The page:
This website is to provide sample lessons for explicit reading instruction. The lessons were designed for small group instruction within a classroom setting for young or beginning readers. However the lessons can be modified to accomadate whole class instruction or for individual instruction with a student. Please feel free to email me any questions you may have, my email is linked to my name at the top of the website.
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Emergent Literacy Design
This lesson will help children identify /t/, the phoneme represented by T. Students will learn to recognize /t/ in spoken words by learning through the representation (tapping fingers) and the letter symbol T. Students will practice finding /t/ in words, and apply phoneme awareness with /t/ in phonetic cue reading by distinguishing rhyming words from beginning letters.
Growing Independency and Fluency Design
This lesson will help student practice reading and rereading texts in order for them to become more fluent readers. Fluency allows readers to focus on comprehending a text and can be recognized as faster, smoother, more expressive reading with automatic word recognition. Fluent readers read quickly, automatically, and with expression. This lesson will help students gain the ability to read fluently through silent reading and rereading the text with a partner and improvements will be measured using the formula: (words read x 60/seconds), then tracked with a fun fluency chart.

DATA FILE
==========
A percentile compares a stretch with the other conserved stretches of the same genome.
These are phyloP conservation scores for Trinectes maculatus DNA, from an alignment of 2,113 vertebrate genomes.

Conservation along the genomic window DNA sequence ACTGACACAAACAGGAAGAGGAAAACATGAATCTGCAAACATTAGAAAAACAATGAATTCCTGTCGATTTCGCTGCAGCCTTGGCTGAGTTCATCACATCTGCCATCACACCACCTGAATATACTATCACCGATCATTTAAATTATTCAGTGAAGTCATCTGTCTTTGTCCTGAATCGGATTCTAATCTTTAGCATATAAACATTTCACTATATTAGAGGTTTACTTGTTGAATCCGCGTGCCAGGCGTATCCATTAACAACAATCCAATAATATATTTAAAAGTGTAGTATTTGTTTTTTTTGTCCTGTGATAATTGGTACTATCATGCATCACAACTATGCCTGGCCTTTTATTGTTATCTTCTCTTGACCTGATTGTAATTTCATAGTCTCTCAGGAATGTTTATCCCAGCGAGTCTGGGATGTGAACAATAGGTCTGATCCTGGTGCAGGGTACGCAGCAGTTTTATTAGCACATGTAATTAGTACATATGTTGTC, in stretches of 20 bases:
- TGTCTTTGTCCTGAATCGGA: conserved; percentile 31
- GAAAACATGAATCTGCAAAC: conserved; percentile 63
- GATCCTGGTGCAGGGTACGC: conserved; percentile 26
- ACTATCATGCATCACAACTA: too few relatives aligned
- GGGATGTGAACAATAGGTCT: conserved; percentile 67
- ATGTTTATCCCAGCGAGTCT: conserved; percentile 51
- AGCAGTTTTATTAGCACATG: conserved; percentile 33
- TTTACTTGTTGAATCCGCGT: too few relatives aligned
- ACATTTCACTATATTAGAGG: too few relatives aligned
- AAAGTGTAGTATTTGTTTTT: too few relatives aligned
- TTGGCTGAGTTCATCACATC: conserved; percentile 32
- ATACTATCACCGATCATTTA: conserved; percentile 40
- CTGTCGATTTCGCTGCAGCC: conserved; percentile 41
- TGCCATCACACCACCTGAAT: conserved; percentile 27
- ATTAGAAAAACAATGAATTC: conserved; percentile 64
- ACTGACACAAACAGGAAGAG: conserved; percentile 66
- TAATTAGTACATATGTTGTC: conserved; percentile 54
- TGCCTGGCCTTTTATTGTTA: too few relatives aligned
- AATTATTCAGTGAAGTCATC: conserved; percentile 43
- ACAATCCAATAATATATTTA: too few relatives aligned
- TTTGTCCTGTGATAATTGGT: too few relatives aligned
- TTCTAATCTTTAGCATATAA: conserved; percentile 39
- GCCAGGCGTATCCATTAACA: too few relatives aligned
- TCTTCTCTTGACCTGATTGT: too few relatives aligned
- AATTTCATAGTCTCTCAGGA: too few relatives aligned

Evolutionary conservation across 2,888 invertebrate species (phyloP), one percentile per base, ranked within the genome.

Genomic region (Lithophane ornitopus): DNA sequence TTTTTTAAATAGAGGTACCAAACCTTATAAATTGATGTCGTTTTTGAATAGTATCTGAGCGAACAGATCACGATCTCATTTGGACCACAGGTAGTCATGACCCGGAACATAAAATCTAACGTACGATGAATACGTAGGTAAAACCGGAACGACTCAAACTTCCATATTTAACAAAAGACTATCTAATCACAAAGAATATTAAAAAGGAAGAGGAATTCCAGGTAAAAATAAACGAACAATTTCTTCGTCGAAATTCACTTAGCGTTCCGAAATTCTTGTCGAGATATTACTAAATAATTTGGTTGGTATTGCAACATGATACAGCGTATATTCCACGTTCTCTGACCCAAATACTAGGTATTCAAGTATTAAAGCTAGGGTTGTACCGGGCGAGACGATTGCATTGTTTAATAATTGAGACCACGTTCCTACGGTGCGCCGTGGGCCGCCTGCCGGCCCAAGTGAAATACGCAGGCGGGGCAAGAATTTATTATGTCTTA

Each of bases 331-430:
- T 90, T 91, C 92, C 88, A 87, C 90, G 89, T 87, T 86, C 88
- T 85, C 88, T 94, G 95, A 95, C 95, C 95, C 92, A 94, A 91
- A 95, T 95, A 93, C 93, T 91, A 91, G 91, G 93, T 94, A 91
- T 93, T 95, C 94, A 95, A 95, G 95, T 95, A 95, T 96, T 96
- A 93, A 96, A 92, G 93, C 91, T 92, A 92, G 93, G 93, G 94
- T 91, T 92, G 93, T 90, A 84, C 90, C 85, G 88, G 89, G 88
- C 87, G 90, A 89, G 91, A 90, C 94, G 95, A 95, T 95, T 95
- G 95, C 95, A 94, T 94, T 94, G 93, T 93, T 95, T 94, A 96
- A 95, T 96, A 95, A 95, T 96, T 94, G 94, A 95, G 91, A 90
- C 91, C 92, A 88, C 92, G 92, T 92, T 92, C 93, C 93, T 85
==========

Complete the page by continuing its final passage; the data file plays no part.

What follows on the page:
Beginning to Read Design
This lesson teaches children about the short vowel correspondence u=/u/. In order to be able to read, children must learn to recognize the spellings that map phonemes in spoken words. In this lesson children will learn to recognize, spell, and read words in which u=/u/. They will learn a meaningful representation (a boxer saying “uh, uh” while hitting a boxing bag), they will act this out themselves, giving them a fun physical visual to remember by, they will spell and read words containing this spelling in a Letterbox lesson, and read a decodable book that focuses on the correspondence u=/u/.
Reading to Learn Design
Reading is the initial step for students to learn new information. In order to become better readers, we must truly understand what we are reading. One way to for beginning readers to improve comprehension is to learn how to summarize. To summarize is to take all of the important details and main ideas out of a text and combine them in a way that explains the story to someone who has not read it. This lesson helps students learn how to find those main ideas and key details in a text by having the teacher model summarization and then by summarizing themselves. The teacher will show the strategy of summarizing by explicitly modeling how to pick out important details and eliminate unimportant ones, and then guide students through summarizing their own passages. The students will be assessed on their summarization skills through comprehension questions.